Railroader Debuts at Carnegie Hall
The crowd inside New York City’s famous Carnegie Hall sits in hushed anticipation. Inside the jewel box of a performance space, two dozen musicians wait their turn to step onto the stage, sit at a gleaming black grand piano, and dazzle the audience with a piece of original music. Among the performers is someone you may not expect to see: Attila Gibson, a Union Pacific foreman general in the West Colton, California, locomotive shop.
Musical talent runs in Gibson’s blood. His dad passed on an ear for music and an almost innate ability to play the piano, but died in a car accident shortly after Gibson was born. “I never knew my dad so I don’t feel any real connection to him,” he said. “But my mother told me he was very talented.”
Throughout his 45 years, Gibson’s music has always been both a comfort and an escape from life’s trials. “It’s a coping skill for me,” he explains. “Whatever I’m feeling, good or bad, music is an extension of my emotions.”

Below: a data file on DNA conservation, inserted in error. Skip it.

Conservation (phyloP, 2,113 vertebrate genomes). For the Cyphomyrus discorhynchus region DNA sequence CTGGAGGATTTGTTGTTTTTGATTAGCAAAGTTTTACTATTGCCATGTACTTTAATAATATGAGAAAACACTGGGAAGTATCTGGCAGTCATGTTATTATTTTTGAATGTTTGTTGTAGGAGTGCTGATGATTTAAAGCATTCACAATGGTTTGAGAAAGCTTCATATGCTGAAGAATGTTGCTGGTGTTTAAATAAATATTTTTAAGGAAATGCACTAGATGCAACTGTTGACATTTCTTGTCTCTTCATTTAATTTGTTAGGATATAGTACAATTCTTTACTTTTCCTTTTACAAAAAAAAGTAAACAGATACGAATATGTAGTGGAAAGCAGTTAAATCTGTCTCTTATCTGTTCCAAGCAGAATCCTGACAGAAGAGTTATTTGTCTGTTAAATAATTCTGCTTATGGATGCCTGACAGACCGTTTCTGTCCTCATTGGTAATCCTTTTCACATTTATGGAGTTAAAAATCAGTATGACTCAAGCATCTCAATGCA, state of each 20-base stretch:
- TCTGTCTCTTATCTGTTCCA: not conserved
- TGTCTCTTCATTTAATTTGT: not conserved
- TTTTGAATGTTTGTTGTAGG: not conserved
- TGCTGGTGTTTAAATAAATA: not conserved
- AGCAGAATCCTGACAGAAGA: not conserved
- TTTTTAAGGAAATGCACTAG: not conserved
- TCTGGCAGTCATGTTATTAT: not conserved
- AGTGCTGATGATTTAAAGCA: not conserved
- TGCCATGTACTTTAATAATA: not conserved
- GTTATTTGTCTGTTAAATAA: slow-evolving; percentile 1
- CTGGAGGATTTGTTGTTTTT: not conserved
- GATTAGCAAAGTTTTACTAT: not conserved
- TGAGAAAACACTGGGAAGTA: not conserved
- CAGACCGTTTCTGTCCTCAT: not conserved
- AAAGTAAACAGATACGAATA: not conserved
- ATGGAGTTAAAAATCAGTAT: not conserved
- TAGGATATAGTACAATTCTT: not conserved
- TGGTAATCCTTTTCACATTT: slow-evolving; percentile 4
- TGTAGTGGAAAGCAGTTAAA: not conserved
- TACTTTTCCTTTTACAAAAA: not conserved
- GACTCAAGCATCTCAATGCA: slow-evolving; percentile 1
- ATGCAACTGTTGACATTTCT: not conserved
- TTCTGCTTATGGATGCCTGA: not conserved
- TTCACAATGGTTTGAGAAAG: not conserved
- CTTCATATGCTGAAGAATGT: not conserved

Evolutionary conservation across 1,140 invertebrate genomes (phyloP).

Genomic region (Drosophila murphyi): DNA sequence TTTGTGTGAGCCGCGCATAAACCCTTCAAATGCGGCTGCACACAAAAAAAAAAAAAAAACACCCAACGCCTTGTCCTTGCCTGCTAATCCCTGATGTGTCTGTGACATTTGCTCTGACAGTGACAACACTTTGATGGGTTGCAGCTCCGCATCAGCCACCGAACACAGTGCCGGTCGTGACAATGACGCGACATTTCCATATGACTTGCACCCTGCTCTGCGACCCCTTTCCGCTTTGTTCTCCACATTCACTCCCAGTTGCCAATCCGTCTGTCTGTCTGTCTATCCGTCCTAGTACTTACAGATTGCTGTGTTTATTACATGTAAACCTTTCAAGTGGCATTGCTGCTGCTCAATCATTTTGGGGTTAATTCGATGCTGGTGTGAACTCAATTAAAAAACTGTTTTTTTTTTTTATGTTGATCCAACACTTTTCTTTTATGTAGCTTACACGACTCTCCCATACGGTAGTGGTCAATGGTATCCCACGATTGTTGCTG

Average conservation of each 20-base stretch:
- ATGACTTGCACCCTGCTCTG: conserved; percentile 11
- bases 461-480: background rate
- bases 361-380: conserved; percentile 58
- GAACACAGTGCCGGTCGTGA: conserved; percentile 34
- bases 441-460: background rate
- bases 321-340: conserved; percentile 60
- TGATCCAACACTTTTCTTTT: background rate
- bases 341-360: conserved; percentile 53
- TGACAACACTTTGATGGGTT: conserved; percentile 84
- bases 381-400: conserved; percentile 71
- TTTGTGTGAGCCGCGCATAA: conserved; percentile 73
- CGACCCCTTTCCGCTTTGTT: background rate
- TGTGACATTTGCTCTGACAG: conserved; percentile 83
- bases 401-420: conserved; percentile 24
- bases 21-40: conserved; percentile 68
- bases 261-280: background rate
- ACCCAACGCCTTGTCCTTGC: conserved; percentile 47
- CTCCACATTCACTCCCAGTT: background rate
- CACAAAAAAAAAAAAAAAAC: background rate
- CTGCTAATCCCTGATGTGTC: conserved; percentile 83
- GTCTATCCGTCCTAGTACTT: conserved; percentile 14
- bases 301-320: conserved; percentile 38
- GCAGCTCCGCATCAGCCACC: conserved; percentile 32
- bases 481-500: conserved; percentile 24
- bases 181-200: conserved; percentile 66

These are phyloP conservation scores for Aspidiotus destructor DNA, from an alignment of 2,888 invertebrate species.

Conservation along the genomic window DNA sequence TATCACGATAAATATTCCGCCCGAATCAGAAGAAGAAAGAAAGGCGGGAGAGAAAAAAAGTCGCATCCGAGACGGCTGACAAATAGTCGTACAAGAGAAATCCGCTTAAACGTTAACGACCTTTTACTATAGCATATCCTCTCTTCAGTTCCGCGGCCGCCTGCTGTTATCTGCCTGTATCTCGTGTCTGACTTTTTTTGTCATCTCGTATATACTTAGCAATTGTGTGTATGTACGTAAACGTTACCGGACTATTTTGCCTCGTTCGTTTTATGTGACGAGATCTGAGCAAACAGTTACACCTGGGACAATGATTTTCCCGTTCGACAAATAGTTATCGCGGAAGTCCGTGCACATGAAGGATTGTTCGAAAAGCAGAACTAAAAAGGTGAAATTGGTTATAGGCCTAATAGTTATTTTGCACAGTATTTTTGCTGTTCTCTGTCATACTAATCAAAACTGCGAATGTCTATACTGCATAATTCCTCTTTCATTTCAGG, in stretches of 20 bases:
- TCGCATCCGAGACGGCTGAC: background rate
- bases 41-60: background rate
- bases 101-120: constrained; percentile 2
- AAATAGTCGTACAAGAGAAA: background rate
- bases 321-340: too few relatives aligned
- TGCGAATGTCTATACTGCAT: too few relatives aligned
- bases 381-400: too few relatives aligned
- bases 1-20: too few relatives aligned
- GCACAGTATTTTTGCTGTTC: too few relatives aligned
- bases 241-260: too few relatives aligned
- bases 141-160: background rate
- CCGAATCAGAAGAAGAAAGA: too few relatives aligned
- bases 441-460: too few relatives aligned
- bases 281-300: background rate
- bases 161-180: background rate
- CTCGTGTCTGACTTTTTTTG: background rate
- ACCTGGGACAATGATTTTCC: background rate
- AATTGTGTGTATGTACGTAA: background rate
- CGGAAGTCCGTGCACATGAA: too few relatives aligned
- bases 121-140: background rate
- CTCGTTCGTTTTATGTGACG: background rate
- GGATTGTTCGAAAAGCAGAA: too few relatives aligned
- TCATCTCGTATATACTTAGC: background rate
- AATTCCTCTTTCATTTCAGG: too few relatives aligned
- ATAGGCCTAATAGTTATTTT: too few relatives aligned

Gibson didn’t appreciate the value of his gift until he entered rehab to face an addiction problem. As he started to experience sobriety, he came to view his music — and the role it plays in his life — in a whole new light.
“I didn’t play the piano for about a year,” Gibson said. “For so long, music was an escape, a way to channel whatever pain I was feeling.” When he was sober, and things with work and his family were going well, the pull of the piano just wasn’t there. But soon enough, he felt something was missing in his life. When he sat down at the piano again, Gibson found that it was no longer a method of escaping reality; it was simply something he enjoyed.
Over a decade later, Gibson found himself preparing to perform at Carnegie Hall. He was invited to participate in the performance after fellow musician Donovan Johnson heard some of his music. Johnson is the founder of Enlightened Piano Radio, an Internet radio station that features contemporary piano music. Today, there are about 130 musicians in the EPR network, two dozen of whom were invited to perform at Carnegie Hall.
Gibson’s music still encapsulates what he’s feeling, but the motivation is completely different. “Now, if I play something when I’m angry it just spices up the music,” he adds. Conversely, the song he plans to play is upbeat, light and happy.
“I mean look, it’s pretty cool that on my first trip to New York City I got to play at Carnegie Hall,” he said. “I’m no bible-thumper, but even I can’t deny the fact that there’s something else at work here. It’s amazing how God can put some great things in your life when you’re not destroying yourself.”